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This is one of the pages in the third section about factoring.   It helps you FACTOR TRINOMIALS

In the first page, I presented the perfect square trinomial and the difference of two squares.

In the second page, I presented a method of factoring four-term expressions with pairs of factors.

Pages 3a, 3b, 3c, and 3d give three methods of factoring trinomials:

Page 3a (this page) works by listing the factors of the "a" and "c" coefficients.
Page 3b completes the square.
Page 3c is the "AC Method", which has you multiply the "a" and "c" coefficients, and list all the factors of that product.
Page 3d is the "Simplified AC Method"


6x² + 19x - 20  

Using the F.O.I.L. (First, Outer, Inner, Last) method, you can simplify any of these guesses, and see which, if any, are right.  Notice that the first term of each factor must multiply out to 6x².  Neither the outer, inner, nor last terms have two "x's".  Notice further that the last term of each factor must multiply out to -20.  That's because the first, outer, and inner terms each have an "x".

To summarize what I've said so far:

  1. The trinomial has an x� coefficient, an x-coefficient, and a constant.
  2. Its factors (if it can be factored) both have an x-coefficient and a constant.
  3. The trinomial's x� coefficient is the product of the x-coefficients of its two factors.
  4. The trinomial's constant is the product of the constants in its two factors.

So the way to factor a trinomial is to

  1. list all the pairs of x-coefficients in factors that could multiply out to the x� coefficient of the trinomial,
  2. list all the pairs of constants in factors that could multiply out to the constant of the trinomial.
  3. multiply out all the possible combinations of these factors that you listed, to see which ones add up to the right x-coefficient of the trinomial.

In example 5, which was to factor 6x² + 19x - 20, we will list all the pairs of factors of 6, and the pairs of factors of 20, in a table like this one:

x's \ constants (1,-20) (2,-10) (4,-5) (5,-4) (10,-2) (20,-1)

The x-coefficients are listed down the left column, and the constants are listed across the top.  Inside the table, you should put the sum of the pairwise products of these pairs of numbers.  For example, the sum of the pairwise product of (1,6) and (1,-20) is (1) (1) + (6) (-20), which is 1 - 120, or -119.

x's \ constants (1,-20) (2,-10) (4,-5) (5,-4) (10,-2) (20,-1)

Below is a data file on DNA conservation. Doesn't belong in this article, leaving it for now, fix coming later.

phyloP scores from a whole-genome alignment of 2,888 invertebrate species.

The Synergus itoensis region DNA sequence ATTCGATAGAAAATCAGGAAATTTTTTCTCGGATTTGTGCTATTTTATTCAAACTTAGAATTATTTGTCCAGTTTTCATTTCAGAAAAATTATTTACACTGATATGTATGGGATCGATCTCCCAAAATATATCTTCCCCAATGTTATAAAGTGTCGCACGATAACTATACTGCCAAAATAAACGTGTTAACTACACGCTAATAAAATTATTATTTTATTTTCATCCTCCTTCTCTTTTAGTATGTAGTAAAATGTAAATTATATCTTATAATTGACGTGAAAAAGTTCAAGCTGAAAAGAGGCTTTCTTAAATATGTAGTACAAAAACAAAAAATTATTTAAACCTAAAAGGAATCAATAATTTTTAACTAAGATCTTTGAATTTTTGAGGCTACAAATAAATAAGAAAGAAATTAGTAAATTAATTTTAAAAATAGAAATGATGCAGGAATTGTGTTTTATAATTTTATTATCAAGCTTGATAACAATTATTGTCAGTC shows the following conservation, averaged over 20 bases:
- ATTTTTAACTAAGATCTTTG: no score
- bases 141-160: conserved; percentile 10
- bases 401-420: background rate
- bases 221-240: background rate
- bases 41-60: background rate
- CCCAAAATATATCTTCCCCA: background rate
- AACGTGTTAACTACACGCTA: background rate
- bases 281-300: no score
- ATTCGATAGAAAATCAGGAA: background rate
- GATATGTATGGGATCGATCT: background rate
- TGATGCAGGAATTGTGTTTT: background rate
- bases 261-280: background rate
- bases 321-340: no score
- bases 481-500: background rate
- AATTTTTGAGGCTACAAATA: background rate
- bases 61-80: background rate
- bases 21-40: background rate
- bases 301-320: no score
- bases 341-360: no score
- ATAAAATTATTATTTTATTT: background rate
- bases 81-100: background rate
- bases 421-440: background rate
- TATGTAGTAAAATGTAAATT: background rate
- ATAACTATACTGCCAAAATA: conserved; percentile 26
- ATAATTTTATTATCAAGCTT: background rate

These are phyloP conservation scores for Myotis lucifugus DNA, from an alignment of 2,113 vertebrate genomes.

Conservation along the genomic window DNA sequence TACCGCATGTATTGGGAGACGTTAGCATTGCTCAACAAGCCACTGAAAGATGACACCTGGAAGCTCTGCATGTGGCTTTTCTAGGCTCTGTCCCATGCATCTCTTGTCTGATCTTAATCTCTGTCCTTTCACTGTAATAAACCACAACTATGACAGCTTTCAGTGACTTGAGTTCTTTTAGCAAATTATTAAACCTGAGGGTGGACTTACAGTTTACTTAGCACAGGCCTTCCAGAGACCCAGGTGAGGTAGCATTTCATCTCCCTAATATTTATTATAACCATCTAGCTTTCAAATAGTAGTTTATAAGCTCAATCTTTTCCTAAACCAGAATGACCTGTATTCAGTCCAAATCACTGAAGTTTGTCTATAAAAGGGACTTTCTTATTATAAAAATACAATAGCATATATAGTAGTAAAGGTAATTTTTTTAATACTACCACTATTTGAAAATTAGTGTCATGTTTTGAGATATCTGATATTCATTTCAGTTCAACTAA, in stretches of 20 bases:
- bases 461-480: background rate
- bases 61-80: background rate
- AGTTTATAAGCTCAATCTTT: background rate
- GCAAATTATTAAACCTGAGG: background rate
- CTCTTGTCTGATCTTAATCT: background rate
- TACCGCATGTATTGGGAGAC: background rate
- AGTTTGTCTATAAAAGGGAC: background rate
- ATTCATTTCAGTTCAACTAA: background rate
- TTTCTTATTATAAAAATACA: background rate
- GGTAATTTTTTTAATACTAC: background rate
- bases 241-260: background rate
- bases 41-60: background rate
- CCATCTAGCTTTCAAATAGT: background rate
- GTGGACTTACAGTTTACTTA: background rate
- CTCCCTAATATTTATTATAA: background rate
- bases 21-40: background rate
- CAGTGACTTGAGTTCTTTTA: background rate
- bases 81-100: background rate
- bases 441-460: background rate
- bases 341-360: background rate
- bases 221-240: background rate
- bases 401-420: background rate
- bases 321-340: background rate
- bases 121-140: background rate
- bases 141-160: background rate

(1,6) -119          

We're looking for a cell that contains 19, which will provide the pairs of coefficients of the factors.  This looks like a mighty big table to fill in, and maybe you should fill it in the first few times just for practice.  But soon, you'll realize there are large numbers of cells you don't need to fill in.  Since 19 is an odd number, it must be the sum of an odd number and an even number, so the column headed (10,-2) needn't be filled in at all.  It can only contain even numbers.

x's \ constants (1,-20) (2,-10) (4,-5) (5,-4) (10,-2) (20,-1)
(1,6) -119 even     even  
(2,3)   even     even  
(3,2)   even     even  
(6,1)   even     even  

Also, the sum of pairwise products (even,odd) with (odd,even) is also even -- this is the sum of even numbers.  For this reason, the following cells can be eliminated as even:

x's \ constants (1,-20) (2,-10) (4,-5) (5,-4) (10,-2) (20,-1)
(1,6) -119 even even   even even
(2,3) even even   even even  
(3,2)   even even   even even
(6,1) even even   even even  

Wow!  With just a little even/odd thinking, we've eliminated two thirds of the possibilities.  Now, just fill in all the cells that haven't already been eliminated:

x's \ constants (1,-20) (2,-10) (4,-5) (5,-4) (10,-2) (20,-1)
(1,6) -119 even even -19 even even
(2,3) even even -7 even even 37
(3,2) -37 even even 7 even even
(6,1) even even
even even 119

Now it's easy to pick out the "19", which matches the middle coefficient of the original trinomial.  That means the x-coefficients of the factors are 6 and 1, and the constants of the factors are 4 and -5.  Putting them together, the factors are (6x-5) and (x+4).  This matches answer C, above.

Was that too hard?  Maybe you'll find it easier to use the method on Page 3b: Complete the Square.  This is another method of factoring trinomials.

Related pages in this website

Next: Completing the Square


The webmaster and author of this Math Help site is Graeme McRae.